Who doesn’t have fond memories of curling up with an old copy of Bullfinch’s Mythology, curled at the edges and filled with countless (but brief) adventures of the world’s most famous heroes? Legendary stories don’t really get old, but Neil Gaiman has shown us how they can be re-told better than ever. With Norse Mythology, Gaiman has perfected—or at least advanced—the art of writing fables.
Gaiman’s Norse Mythology is bound with a common theme, a continuing story, and all of the Nordic fables in his book point to the same place: Ragnarök. The end of times. The apocalypse.
From the very start, we are told about Loki’s children who will fight on the wrong side in the last war. It’s charming to hear about the origin of Thor’s hammer, but the tale ends with a stark reminder of that weapon’s final use. Loki’s pranks are enchanting and hilarious, but each a bit darker than the other, and eventually the reader cannot escape the conclusion that this trickster will be the architect of a tragedy.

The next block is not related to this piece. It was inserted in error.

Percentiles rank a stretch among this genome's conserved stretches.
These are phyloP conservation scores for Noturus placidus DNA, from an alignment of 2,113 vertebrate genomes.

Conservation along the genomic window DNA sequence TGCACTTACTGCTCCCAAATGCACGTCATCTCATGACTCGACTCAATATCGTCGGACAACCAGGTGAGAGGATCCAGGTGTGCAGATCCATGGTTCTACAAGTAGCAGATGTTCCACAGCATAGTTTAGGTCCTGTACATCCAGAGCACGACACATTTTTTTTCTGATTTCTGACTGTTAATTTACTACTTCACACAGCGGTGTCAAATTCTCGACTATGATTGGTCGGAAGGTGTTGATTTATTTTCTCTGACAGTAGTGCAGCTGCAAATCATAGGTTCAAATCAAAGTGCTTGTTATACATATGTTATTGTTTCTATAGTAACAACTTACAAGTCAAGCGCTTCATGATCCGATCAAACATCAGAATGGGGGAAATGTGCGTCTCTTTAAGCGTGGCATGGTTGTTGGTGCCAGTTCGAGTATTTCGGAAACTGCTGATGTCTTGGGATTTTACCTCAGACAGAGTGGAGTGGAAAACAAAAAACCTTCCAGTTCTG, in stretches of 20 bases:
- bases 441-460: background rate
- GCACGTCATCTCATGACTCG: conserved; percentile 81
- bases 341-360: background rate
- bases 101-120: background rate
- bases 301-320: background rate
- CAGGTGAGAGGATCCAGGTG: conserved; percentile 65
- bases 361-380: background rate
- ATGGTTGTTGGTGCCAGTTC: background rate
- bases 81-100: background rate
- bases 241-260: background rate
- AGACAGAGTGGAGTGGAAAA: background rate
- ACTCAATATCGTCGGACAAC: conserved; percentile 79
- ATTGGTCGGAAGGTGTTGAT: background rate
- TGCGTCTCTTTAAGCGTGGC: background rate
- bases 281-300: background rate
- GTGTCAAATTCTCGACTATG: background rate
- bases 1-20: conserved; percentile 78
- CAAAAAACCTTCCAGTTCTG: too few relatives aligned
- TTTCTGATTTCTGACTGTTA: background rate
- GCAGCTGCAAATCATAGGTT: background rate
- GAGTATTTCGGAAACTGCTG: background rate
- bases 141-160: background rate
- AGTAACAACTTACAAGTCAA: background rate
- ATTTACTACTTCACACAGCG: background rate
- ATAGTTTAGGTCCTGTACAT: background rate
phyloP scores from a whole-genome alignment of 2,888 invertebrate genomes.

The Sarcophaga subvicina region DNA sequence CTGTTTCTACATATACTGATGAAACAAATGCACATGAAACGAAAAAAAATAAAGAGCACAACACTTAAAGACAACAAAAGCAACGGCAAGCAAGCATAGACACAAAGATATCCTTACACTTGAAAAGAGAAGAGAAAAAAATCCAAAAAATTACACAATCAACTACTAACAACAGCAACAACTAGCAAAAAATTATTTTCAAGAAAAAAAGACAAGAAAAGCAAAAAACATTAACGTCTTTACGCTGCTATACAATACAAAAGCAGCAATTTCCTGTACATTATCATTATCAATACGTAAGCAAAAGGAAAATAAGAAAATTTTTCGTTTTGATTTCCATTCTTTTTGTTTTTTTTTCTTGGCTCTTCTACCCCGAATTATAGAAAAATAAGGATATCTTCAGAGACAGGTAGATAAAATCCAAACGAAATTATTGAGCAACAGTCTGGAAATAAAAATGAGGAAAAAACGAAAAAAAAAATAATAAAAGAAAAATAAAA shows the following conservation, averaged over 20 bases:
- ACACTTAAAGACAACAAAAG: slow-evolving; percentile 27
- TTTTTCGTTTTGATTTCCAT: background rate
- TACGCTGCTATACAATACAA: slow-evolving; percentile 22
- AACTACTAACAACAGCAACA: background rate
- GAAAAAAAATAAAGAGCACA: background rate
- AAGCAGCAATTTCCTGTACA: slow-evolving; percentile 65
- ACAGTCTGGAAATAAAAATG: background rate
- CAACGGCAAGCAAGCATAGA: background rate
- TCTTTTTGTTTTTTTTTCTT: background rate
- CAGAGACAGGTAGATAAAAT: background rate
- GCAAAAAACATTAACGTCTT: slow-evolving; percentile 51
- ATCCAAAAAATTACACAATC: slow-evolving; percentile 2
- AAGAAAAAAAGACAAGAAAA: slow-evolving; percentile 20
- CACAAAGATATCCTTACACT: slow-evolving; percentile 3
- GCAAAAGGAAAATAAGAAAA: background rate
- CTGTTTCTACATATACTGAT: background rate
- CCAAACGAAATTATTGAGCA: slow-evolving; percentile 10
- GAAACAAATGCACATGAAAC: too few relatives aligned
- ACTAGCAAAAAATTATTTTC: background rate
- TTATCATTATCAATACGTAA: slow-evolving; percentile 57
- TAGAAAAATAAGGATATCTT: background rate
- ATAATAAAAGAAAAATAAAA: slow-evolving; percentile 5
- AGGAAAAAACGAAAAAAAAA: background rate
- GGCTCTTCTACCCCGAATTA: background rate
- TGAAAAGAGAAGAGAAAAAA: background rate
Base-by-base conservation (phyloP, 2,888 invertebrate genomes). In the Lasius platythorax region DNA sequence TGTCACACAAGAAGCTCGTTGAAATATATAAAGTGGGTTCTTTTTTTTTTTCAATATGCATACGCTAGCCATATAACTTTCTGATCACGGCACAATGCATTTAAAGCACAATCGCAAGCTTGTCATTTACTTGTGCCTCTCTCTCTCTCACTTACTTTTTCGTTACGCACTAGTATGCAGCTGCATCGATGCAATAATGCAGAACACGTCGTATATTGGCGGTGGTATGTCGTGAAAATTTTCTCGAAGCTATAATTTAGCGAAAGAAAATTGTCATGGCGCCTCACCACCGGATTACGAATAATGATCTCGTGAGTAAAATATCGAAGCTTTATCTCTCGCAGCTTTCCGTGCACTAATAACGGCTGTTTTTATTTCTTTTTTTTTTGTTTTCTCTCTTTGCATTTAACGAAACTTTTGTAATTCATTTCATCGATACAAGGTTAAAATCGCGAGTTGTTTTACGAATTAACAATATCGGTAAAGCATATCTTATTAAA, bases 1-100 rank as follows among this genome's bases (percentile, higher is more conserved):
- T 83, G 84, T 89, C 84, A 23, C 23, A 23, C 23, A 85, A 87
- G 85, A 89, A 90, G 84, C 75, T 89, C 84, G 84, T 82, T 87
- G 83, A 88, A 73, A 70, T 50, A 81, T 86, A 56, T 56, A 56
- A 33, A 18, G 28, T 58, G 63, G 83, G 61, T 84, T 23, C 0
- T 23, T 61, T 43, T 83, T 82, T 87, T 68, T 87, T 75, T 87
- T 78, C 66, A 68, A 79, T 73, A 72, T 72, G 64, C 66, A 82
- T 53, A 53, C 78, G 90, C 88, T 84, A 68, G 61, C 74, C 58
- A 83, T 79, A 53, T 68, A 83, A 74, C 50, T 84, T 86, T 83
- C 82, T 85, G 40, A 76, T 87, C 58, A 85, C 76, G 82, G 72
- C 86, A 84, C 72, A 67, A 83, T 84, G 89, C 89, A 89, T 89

I studied a bit of Norse literature in grad school (a bit, mind you), and I was impressed at how well Gaiman told his stories in the style of the Norse storytellers, with all of the unexpected cleverness and depth hiding behind short sentences and simple dialog. It’s quite a challenge for a writer to make a story come alive while embracing older narrative styles, but Gaiman nails it.
It would be great to see more mythology reinterpreted with a theme. Imagine a collection of Greek myths where the gods fear they will be forgotten as they watch society advance without them, until Zeus and his children quietly climb down from Mt. Olympus to live as men. Or a book of Native American folklore beginning with many faces staring out to sea for inspiration and ending with the arrival of strange ships. Perhaps the simple inclusion of a coherent narrative could make any mythological collection into an unforgettable experience.